Observer-Dispatch: Utica College assistant professor shares the value of stories
Gratch says we all can learn from telling, listening to stories
Ariel Gratch is a professor, storyteller and peacemaker.
An assistant professor of communication arts at Utica College, Gratch teaches, researches and performs stories; he’s performed twice at the National Storytelling Festival’s Story Slam.
And he worked with the International Storytelling Center in Jonesborough, Tennessee — home of the festival — on a winning entry in the Perdue Peace Project’s Peacebuilding Big Idea Challenge, which asks participants to find a way to address violence and hate using $10,000.
Their solution: a video game that teaches players how to tell stories and has them upload those stories to complete missions.
“For example, in a community where tensions are building between religious groups, a mission might be for players to meet offline and collaborate on telling a story with someone who identifies with a different religion,” Gratch said via email. “Then they would record and upload the story to the game, gaining experience points and community engagement points. Missions are meant to help players become better storytellers and to preemptively address possible conflict.”
What does a storyteller do and how is it different from Uncle Bob talking about his fishing trip?
Most storytellers tell a mix of personal stories, folktales, historical stories and myths, and I’m no exception. One of my favorites to tell is the story of Prometheus stealing fire from the gods because it helps us understand the recklessness of impulsive actions and the importance of hope. What makes a storyteller different from someone simply telling a story is that a storyteller helps their audience better understand universal human experiences. Uncle Bob wanting our praise for his big catch is different than storyteller Bob helping us see the joys of perseverance and hard work.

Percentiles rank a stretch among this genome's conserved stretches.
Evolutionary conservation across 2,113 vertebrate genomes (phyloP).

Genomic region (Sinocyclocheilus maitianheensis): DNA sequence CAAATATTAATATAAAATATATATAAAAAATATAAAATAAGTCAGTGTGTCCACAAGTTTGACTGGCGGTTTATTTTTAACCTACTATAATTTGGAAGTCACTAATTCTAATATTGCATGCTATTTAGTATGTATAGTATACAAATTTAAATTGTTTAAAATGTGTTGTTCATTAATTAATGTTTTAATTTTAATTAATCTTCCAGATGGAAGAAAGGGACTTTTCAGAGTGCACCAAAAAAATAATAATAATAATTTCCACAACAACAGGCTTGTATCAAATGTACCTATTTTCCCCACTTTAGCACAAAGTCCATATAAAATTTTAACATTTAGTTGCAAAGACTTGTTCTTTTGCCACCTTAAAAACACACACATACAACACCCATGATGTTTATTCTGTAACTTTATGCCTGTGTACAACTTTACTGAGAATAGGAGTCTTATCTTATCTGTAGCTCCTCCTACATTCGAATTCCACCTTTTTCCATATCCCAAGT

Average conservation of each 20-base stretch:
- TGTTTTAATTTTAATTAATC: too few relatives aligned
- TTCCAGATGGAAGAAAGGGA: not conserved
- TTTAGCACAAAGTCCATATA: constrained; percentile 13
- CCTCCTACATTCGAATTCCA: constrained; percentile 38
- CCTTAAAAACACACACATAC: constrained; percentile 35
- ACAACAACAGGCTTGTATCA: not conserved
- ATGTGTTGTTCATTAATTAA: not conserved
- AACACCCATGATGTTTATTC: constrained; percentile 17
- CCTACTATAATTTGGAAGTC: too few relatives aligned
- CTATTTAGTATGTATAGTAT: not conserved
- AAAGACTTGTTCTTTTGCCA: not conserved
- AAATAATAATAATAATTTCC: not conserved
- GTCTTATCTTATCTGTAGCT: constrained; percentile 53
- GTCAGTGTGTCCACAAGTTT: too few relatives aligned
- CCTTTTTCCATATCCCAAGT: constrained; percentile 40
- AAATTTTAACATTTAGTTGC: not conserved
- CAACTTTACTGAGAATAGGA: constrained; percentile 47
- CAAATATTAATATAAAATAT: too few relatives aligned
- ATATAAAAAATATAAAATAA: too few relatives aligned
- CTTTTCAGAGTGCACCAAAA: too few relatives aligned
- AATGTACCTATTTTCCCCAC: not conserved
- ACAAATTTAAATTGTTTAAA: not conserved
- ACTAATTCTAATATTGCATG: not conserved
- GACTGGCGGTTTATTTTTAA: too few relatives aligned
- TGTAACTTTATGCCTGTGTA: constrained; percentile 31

What attracts you to stories?
I like the simplicity of stories. Anyone with the desire to tell can learn to be a storyteller. And stories themselves are meant to be useful teaching tools to help us navigate the difficulties of everyday life. For instance, it might not be enough to tell someone that they’re being vain. The story of Narcissus helps us better understand the consequences of vanity.
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